Tag Archives: Chelsea

Chelsea transfers, Boring Boring Newcastle and Wishing to be Everton

Chelsea Transfers

A lot has already been written about Chelsea’s transfer business over the last two windows.

I have never seen anything like it before.

The long term contracts are normal in baseball, a sport Todd Boehly has been involved nin for over a decade. He has basically taken the way things work in America and applied it to football.

If it works, it will change the way every football team operates. If it doesn’t, Chelsea are going to end up with a lot of underperforming players on long term contracts.

One aspect rarely mentioned is that during the takeover, the consortium Boehly is part of had to commit to investing £1.75 billion over 10 years into the club. It is this investment that is freeing up the cash to make these transfer, the fees then amortised over the length of the contracts for accounting purposes.

One risk Boehy is taking is over squad size.

As it stands, Chelsea have 37 “senior” players, including those out on loan. Arsenal have 30.

They also do not look like slowing down their spending and are being linked with Moisés Caicedo and Marcus Thuram, and with a deal for Christopher Nkunku agreed for the summer.

They are going to have to release sell or loan out a lot of players during the back-end of this window and throughout the next just to ensure they do not end up with double figures of unregistered players.

On paper, bringing their squad numbers down does not quite look as difficult as it seems.

Of the 39 players contracted to the club (included Nkunku):

2 have their loan deals expiring
4 have their contracts expiring
At least 8 look surplus to requirements

If they decided to not renew any of the deals expiring, and were able to shift the 8 players listed above, it would take their squad size down to 26.

With many of them not needed to be registered due to being U21, they would have squad space to make further additions.

But selling (or loaning) those players comes at a risk.

Any loan deals will see Chelsea still paying a huge chunk of the salaries. Clubs will know the players need to be dumped and will take advantage of that.

Likewise, the likes of Romelu Lukaku and Pierre-Emerick Aubameyang are unlikely to be sold unless Chelsea are willing to take a huge loss on their transfers.

If they can not sell or loan enough players, they will end up looking at cashing in on Kai Havertz, Cristian Pulisic, Raheem Sterling and others. Players they do not really want rid of but would be fairly easy to move on.

If they can move on everyone they need to, it will see around 14 players depart, with 14 bought in over 3 windows. That is tough for any manager to integrate.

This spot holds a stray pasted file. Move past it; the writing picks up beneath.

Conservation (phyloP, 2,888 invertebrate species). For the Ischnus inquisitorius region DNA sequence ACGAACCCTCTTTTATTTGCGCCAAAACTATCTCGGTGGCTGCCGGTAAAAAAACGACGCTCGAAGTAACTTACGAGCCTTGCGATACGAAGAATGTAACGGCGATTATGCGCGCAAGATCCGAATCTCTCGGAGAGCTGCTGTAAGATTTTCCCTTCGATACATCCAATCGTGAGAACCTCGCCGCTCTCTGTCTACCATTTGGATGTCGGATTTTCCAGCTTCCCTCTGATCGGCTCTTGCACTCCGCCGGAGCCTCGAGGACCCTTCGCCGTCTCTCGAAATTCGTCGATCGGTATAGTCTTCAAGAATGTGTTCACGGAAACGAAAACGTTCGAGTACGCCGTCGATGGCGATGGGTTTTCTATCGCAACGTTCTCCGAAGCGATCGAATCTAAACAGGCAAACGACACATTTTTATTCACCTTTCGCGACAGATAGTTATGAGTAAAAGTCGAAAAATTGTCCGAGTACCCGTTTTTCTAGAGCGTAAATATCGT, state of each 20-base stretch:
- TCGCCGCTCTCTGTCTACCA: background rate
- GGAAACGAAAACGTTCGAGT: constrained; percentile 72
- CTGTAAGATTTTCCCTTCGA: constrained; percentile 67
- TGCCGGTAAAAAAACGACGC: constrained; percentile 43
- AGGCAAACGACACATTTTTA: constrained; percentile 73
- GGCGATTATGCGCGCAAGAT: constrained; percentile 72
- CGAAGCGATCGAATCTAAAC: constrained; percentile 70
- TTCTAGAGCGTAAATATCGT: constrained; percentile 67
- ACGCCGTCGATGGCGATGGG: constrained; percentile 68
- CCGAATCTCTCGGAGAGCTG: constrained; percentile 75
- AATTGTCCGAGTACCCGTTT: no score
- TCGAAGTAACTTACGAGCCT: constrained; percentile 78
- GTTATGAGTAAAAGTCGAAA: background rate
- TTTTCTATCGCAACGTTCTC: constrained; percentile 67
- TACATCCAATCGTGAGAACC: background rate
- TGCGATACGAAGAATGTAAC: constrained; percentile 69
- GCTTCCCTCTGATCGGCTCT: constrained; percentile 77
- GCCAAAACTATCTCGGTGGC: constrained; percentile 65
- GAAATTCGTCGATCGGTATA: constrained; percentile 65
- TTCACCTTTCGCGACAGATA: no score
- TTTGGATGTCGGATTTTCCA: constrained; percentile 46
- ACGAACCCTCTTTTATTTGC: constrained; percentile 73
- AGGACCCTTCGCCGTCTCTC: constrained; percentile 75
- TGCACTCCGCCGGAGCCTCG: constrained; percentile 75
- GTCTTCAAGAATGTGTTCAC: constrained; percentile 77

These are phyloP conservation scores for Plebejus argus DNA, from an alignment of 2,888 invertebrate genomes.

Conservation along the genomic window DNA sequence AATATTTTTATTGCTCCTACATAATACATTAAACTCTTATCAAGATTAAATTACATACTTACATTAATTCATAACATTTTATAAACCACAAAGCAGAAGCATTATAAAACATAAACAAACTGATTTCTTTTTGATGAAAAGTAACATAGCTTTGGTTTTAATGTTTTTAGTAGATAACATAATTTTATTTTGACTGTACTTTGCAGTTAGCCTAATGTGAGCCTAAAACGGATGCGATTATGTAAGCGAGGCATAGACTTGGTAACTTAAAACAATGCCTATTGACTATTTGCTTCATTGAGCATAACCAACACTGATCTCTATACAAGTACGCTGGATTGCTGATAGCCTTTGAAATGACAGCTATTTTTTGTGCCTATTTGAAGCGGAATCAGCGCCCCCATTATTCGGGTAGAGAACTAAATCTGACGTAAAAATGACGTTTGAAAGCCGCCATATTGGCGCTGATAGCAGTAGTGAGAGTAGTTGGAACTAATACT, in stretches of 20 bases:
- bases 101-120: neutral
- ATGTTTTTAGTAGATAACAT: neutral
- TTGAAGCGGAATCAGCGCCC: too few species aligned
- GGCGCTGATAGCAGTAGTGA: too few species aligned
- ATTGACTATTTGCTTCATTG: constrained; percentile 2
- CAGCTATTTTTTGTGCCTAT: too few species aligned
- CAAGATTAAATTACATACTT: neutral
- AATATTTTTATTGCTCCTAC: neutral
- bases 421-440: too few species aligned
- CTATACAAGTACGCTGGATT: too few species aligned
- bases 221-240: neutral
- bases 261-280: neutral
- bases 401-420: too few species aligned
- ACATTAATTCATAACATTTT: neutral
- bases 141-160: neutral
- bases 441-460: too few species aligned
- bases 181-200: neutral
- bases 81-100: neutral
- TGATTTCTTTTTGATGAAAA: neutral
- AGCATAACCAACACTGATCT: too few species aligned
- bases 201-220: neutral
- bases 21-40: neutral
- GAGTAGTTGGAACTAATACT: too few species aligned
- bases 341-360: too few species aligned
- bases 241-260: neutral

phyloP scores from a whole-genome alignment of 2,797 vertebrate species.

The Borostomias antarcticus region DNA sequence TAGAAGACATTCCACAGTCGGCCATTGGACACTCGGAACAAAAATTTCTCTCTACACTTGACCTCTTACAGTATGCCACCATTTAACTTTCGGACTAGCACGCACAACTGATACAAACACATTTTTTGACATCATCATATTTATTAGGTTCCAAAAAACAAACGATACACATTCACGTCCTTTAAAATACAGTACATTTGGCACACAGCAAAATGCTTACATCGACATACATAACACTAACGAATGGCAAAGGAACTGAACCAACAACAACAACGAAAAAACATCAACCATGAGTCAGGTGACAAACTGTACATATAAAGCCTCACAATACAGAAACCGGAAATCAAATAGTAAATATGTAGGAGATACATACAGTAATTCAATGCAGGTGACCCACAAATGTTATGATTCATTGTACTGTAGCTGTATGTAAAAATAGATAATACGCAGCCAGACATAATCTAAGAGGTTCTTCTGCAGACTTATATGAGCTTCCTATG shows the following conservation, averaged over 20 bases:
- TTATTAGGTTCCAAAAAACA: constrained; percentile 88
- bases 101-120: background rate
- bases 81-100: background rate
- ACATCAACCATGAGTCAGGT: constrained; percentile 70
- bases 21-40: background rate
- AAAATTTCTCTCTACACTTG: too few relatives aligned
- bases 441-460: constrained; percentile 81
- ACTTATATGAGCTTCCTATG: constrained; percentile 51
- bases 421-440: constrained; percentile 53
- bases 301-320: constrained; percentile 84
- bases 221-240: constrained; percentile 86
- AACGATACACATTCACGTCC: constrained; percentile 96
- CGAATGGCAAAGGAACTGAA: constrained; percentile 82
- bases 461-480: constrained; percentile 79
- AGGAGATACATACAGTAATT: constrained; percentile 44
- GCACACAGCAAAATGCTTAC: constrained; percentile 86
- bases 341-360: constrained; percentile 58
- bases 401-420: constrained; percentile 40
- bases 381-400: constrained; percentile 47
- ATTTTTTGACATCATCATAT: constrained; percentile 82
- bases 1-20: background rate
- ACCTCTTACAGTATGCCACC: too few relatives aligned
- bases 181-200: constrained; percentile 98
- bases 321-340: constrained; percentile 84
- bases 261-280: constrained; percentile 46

Chelsea’s transfer behaviour is due to how poorly they have been run over the last few years.

Too many ageing players whose contracts expired, and too many big money replacements have flopped. They have needed this huge investment to re-address their squad issues.

What they now need is all of their new signings to “bang”. Any of that doesn’t they will be stuck with for a long time…

Boring, Boring Newcastle

Newcastle have kept 7 clean sheets in the 8 games since the return of football. A fantastic achievement.

But they have only scored 1 goal in their last 4 Premier League games – an 84th minute winner against Fulham.

3rd in the league is sensational for a small club like them.

Even when you take into account the money spent – and it really has not been that much – what Eddie Howe has done is incredible.

But the way he has done it is not so impressive, and beginning to get exposed.

Howe sets his team up to stop opponents, to waste time, to spoil the game, and to win free kicks and set plays.

The fact 3 sides have been sanctioned by the FA when playing Newcastle shows just how much they are set up to frustrate and ruin the game.

And it is not just the XI on the field that get involved. Coaches and substitutes have been booked on numerous occasions for trying to slow down the game.

And this style of ply is slowly catching up with them as lesser sides begin to realise they are not a threat going forward.

It is all well and good coming away from the Emirates with a 0-0, but failing to beat or score against Crystal Palace or Leeds United just isn’t top 4 form.

Their time-wasting tactics will be to their own disadvantage as we get to the stage of the season where teams need to win, not draw, games.

Wishing to be Everton

“Be careful what you wish for”.

Some Arsenal fans cried like babies when Farhad Moshiri sold his minority share in Arsenal and bought Everton. It would be the end of us as a top club and turn Everton into title challengers.

With his departure, they also thought this would be the end of Alshir Usmanov’s links with Arsenal, and the Uzbecki would plow his billions into Liverpool’s second club.

Part of that proved right as 2 years later KSE bought our Usmanov’s shares to take 100% ownership of the club.

But Usmanov’s money did not appear in Everton, other than in a training sponsorship deal.

Despite the lack of obvious Usmanov funds, Everton would begin to spend big (note: prior to the take over they have never spent more than €50m):

2016/17: €86m

2017/18: €203.2m

2018/19: €99.8m

2019/20: €121m

Over €500m spent over 5 years.

On 21 December 2019, they appointed the great Carlow Ancelotti as manager. The day before we appointed Mikel Arteta into his first managerial role.

A serial winner versus a managerial virgin. Against the Arsenal-incels shed tears into their used Kleenex.

Why didn’t we appoint Ancelotti? With Moshri (and Usmanov’s) money and him in charge, they will be title challengers!

In 2020, they then recruited James Rodriguez, Abdoulaye Doucoure and Allan. 3 players some Arsenal fans wanted us to sign. This will be the year they finish above us!

Everton finished 10th and Ancelotti quit to return to Real Madrid.

The next season, investment dropped to €58m. 70% less spent on players than the peak of 2017.

Last summer they spent €78.2m, but the names of Onana, McNeil, Maupay and Garner were not exactly Rodriguez…

And now they are 19th in the table, whilst Arsenal are top of the league.

Moshri and Ancelotti or Kroenke and Arteta. Be careful what you wish for.



2 more sleeps before Arsenal appear in another FA Cup final

Morning all.

I am all over the place this morning. Part-time furlough will do that to you. Do not know whether I am coming our going!

Hopefully by now you all have your FA Cup final plans sorted.

I will be doing the same as I did for the semi-final. The lads I regularly go with coming mine. BBQ. Beer. Football.

Chelsea are very slight favourites for the final. How close the odds are might surprise some considering they finished 10 points ahead in the league. But it is the form of Arsenal since Mikel Arteta which narrows the gap.

Since Arteta’s first game against Bournemouth on 26th December for the , Chelsea won 34 points in 20 games. Arteta’s Arsenal 33 points.